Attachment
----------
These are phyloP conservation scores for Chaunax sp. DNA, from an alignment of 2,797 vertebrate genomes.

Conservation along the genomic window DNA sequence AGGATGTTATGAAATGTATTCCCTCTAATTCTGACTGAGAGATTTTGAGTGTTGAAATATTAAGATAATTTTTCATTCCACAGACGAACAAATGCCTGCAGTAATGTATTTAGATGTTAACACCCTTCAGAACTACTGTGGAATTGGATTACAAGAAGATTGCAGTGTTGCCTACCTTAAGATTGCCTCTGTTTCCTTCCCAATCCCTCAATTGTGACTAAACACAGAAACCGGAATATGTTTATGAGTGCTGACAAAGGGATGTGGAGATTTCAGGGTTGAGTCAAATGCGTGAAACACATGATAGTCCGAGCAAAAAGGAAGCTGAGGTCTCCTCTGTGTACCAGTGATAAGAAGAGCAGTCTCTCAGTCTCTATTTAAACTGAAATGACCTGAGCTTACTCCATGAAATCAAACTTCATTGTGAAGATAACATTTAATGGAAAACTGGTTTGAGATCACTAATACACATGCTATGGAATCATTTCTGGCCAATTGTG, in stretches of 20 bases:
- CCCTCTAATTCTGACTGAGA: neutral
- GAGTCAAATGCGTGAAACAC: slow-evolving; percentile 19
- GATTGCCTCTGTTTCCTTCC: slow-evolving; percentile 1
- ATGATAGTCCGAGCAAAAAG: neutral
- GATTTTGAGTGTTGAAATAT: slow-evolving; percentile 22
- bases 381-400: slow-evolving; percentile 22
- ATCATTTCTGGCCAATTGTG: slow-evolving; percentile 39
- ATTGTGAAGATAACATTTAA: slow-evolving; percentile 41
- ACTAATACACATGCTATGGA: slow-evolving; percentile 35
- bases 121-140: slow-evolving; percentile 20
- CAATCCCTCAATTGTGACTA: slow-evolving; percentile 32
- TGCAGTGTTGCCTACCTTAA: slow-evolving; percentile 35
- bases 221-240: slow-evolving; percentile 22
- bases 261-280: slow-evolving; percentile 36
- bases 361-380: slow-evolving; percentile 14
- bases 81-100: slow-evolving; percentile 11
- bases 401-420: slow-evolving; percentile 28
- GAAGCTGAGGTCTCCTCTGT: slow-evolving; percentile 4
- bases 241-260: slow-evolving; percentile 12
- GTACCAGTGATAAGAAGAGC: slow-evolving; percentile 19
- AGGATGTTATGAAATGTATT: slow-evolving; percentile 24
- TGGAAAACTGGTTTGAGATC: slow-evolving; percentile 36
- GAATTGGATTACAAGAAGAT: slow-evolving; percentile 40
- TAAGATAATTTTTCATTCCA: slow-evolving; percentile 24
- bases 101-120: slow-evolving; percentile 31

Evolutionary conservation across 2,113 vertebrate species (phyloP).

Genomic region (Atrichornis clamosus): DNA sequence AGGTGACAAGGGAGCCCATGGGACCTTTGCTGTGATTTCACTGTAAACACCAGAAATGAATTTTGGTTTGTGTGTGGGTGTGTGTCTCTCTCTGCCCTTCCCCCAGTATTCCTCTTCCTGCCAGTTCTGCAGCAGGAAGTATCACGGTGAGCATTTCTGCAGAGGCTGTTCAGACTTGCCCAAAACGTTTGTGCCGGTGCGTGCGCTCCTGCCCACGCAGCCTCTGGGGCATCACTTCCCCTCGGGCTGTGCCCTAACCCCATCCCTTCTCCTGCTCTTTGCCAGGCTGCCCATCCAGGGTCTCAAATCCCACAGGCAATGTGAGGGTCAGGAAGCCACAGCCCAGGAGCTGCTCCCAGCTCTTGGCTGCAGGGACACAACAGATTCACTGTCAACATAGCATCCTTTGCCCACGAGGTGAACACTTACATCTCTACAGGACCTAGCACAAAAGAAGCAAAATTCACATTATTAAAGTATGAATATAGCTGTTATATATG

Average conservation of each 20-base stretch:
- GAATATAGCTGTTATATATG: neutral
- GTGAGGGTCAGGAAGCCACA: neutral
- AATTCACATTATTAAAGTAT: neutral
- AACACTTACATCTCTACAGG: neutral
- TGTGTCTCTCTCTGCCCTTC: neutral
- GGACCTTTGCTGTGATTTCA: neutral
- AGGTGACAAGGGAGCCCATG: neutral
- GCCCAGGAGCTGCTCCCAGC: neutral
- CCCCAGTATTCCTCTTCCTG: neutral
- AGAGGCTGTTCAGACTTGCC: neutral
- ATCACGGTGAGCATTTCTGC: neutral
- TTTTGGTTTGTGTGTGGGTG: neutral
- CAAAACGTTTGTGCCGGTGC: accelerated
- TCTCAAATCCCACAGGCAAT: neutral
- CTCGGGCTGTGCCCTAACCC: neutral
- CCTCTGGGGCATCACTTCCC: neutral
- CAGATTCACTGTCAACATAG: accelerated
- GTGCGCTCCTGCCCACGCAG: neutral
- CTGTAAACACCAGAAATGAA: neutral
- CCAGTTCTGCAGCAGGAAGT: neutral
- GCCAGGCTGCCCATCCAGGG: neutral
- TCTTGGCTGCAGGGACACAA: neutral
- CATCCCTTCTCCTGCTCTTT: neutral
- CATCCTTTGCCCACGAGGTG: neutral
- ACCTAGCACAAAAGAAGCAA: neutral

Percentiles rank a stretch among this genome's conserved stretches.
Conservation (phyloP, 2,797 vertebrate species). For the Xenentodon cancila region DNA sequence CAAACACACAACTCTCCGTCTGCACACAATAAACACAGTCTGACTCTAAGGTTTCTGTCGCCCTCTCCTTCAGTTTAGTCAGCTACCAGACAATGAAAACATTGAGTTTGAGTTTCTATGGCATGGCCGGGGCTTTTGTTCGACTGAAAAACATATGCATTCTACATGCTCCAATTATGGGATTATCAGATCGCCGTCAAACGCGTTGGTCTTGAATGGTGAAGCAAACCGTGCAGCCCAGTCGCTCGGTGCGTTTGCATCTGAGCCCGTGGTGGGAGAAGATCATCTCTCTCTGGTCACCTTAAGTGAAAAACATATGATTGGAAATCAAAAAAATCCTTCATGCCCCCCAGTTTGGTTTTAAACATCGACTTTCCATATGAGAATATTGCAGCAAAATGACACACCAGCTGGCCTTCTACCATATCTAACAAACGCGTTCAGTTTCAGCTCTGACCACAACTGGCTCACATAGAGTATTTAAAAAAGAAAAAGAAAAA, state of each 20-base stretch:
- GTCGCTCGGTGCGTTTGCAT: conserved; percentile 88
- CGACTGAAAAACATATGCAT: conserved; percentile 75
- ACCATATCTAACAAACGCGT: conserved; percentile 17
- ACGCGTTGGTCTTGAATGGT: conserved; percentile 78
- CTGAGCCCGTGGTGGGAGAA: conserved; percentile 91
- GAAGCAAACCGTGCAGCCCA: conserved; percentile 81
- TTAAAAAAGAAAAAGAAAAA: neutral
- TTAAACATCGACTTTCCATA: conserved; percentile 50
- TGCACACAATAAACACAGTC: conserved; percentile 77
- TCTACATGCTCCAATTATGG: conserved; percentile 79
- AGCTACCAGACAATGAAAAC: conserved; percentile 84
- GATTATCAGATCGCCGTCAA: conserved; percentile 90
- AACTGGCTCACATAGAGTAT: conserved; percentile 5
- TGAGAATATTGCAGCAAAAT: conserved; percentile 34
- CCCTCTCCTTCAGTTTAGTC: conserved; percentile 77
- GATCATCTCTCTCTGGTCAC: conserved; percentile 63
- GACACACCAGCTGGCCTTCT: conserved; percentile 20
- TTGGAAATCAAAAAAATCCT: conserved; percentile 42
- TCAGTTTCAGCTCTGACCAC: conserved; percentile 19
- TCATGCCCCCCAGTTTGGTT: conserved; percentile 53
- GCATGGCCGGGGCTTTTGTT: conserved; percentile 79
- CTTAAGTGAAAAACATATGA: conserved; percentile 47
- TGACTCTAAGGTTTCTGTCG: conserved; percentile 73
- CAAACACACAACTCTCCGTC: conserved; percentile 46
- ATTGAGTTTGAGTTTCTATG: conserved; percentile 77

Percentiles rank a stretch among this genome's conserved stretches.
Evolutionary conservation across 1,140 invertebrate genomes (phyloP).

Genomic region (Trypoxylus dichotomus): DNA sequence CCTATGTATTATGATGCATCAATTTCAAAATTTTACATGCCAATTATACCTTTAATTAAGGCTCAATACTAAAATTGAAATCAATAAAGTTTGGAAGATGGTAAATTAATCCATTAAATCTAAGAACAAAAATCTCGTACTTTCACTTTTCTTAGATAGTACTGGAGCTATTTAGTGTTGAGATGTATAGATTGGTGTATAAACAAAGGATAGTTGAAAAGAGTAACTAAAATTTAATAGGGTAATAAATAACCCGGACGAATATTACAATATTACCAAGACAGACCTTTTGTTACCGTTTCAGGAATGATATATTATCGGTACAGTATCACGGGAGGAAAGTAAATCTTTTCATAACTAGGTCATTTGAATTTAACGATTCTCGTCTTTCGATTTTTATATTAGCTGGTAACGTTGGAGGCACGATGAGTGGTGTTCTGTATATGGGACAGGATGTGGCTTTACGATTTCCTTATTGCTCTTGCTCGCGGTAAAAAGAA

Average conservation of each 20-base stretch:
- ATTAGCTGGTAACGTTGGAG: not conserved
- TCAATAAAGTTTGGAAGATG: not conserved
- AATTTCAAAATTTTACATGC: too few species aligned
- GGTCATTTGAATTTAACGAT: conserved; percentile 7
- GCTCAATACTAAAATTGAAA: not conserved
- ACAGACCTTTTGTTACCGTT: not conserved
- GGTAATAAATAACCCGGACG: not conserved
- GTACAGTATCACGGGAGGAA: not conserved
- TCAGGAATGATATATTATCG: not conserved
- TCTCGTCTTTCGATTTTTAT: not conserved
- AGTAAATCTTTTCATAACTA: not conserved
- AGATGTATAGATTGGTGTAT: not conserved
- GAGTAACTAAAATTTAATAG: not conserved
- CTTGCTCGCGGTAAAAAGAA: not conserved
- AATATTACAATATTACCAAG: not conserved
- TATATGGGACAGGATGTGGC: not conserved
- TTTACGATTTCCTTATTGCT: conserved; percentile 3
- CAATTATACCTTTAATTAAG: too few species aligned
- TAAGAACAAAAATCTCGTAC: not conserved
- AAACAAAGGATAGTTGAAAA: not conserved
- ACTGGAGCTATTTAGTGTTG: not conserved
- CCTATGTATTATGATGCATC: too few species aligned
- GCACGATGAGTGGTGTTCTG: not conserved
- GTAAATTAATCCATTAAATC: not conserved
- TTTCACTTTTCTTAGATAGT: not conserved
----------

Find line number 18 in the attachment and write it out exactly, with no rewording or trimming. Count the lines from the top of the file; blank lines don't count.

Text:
- bases 81-100: slow-evolving; percentile 11